After a successful first year, the organizing team enthusiastically decided to do it again in 2013. This year’s conference is scheduled for Friday, August 16th through Sunday, August 18th, again at the Microsoft NERD Center in Cambridge, Massachusetts. Not content to just repeat last year’s success, the organizers are including a third day fully focused on workshops, to add a more hands-on element to the conference this year. The workshop day is a separate registration from the two days of talks, and users can opt in, though workshop space is more limited than general tickets. Both the workshops and regular sessions will be focused around PHP, Web Technology, and User Experience tracks.

While grounded in PHP, the Northeast PHP Conference is not just about PHP. As the organizers know, most PHP developers are working on websites and applications, which means that they need more than just PHP skills to get ahead. The Web Technology and User Experience tracks help these developers broaden their skill sets and expand their knowledge & experience.

As with the 2012 conference, this year’s conference is organized entirely by volunteers and backed by Boston PHP, a nonprofit organization. The organizers are keeping costs low through the generous support of Microsoft NERD Center, Engine Yard, GitHub, and other sponsors. Tickets for this year’s conference are $200 per person for the regular sessions (Saturday and Sunday). Friday’s workshops can be added for an additional $100. While still very affordable, the increased ticket price will allow the Northeast PHP Conference to provide a small travel stipend to speakers. This is huge, as speakers at the Northeast PHP Conference 2012 spent their own money on airfare and hotel in order to help make the event possible.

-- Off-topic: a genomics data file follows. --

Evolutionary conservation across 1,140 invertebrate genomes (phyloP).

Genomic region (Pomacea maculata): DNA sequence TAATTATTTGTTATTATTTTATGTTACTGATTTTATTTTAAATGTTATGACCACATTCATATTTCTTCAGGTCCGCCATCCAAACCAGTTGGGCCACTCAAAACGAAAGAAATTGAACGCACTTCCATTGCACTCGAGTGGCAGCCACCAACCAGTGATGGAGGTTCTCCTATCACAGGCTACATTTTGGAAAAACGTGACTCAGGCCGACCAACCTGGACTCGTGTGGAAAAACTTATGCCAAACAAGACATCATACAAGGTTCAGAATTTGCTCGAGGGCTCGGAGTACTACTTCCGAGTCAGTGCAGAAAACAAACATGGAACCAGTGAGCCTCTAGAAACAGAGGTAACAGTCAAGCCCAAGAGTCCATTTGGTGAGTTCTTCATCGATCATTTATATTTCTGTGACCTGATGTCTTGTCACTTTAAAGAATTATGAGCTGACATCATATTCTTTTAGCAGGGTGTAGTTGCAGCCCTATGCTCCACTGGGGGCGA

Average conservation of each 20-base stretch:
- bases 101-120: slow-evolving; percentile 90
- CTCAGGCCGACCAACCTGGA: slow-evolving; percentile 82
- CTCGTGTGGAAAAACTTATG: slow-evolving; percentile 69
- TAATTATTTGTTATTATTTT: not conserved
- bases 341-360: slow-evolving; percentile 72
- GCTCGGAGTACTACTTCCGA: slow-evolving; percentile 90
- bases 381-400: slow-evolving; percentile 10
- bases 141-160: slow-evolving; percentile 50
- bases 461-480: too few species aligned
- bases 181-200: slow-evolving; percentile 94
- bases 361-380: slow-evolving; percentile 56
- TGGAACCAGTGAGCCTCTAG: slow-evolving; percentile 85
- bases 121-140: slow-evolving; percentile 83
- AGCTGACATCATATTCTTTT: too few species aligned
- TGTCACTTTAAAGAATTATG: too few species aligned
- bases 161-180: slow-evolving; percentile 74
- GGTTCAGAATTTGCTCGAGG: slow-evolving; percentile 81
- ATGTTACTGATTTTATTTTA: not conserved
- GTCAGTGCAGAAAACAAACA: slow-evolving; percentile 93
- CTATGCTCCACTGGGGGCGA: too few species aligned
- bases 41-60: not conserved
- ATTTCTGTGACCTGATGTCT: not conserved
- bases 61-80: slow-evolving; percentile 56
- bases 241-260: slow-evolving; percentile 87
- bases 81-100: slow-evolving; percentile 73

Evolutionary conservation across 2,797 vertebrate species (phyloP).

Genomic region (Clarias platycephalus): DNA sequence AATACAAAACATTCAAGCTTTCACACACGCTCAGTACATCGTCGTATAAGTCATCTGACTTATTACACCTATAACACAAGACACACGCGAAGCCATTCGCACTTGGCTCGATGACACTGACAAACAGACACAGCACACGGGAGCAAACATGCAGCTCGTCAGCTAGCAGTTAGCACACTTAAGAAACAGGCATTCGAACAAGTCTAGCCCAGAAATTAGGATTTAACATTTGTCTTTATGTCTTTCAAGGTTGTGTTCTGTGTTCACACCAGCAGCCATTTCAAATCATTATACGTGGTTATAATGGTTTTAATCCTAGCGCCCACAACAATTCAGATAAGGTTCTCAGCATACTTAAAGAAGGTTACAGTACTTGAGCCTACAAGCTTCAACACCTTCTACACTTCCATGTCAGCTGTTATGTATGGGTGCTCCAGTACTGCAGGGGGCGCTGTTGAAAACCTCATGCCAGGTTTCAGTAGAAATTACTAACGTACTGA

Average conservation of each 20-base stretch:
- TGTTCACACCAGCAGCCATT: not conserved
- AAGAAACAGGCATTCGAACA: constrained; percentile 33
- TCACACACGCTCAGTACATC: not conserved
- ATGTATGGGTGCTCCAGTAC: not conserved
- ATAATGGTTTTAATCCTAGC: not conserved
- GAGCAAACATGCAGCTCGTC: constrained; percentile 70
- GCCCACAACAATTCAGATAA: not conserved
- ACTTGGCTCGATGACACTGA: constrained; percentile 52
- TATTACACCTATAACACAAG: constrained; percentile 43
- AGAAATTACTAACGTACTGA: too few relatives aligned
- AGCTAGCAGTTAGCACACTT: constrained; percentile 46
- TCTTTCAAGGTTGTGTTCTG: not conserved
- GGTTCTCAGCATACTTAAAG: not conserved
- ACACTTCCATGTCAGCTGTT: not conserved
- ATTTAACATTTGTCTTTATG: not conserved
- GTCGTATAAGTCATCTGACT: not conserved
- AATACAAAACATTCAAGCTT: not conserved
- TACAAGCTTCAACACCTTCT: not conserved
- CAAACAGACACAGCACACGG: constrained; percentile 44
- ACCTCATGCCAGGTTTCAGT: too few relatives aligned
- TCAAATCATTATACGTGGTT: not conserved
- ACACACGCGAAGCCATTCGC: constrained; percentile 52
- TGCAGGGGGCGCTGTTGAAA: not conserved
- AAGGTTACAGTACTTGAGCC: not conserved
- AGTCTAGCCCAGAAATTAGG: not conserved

Speakers at this year’s conference will include Terry Chay on features engineering at Wikipedia; Anthony Ferrara on SOLID (Single responsibility, Open-closed, Liskov substitution, Interface segregation & Dependency inversion); Sheeri Cabral on InnoDB/Memcached; Anna Filina on jQuery Mobile; Larry Ullman on teaching PHP and AJAX; Eryn O’Neil on avoiding the programmer’s user interface; Jonathan Barronville on Laravel; Andrew Curioso on API development; Michael Stowe on REST and agile; Peter MacIntyre on preparing for Zend 5.3 certification; Adam Culp on clean application development; Heather O’Neill on honest empathy and usability testing for the common man; Ross Tuck on building JavaScript applications with vector graphics; and Jonathan Klein on scaling PHP and responsive design.

As the Northeast PHP team looks to the future there is a strong desire to take the event on the road, traveling throughout the northeast region. With many developers in the northeast region, and not many conferences serving these developers, Northeast PHP can help developers grow and learn, becoming confident and even sharing their own talks. Initially, the team plans to have satellite events in Prince Edward Island and Burlington, Vermont, with additional locations to be considered in future years. Follow @NEPHP on Twitter for updates and don’t miss out on the Northeast PHP Conference 2013 in Boston!

Unsere Redaktion empfiehlt:

Relevante Beiträge

Benachrichtige mich bei
Inline Feedbacks
View all comments
- Gib Deinen Standort ein -
- or -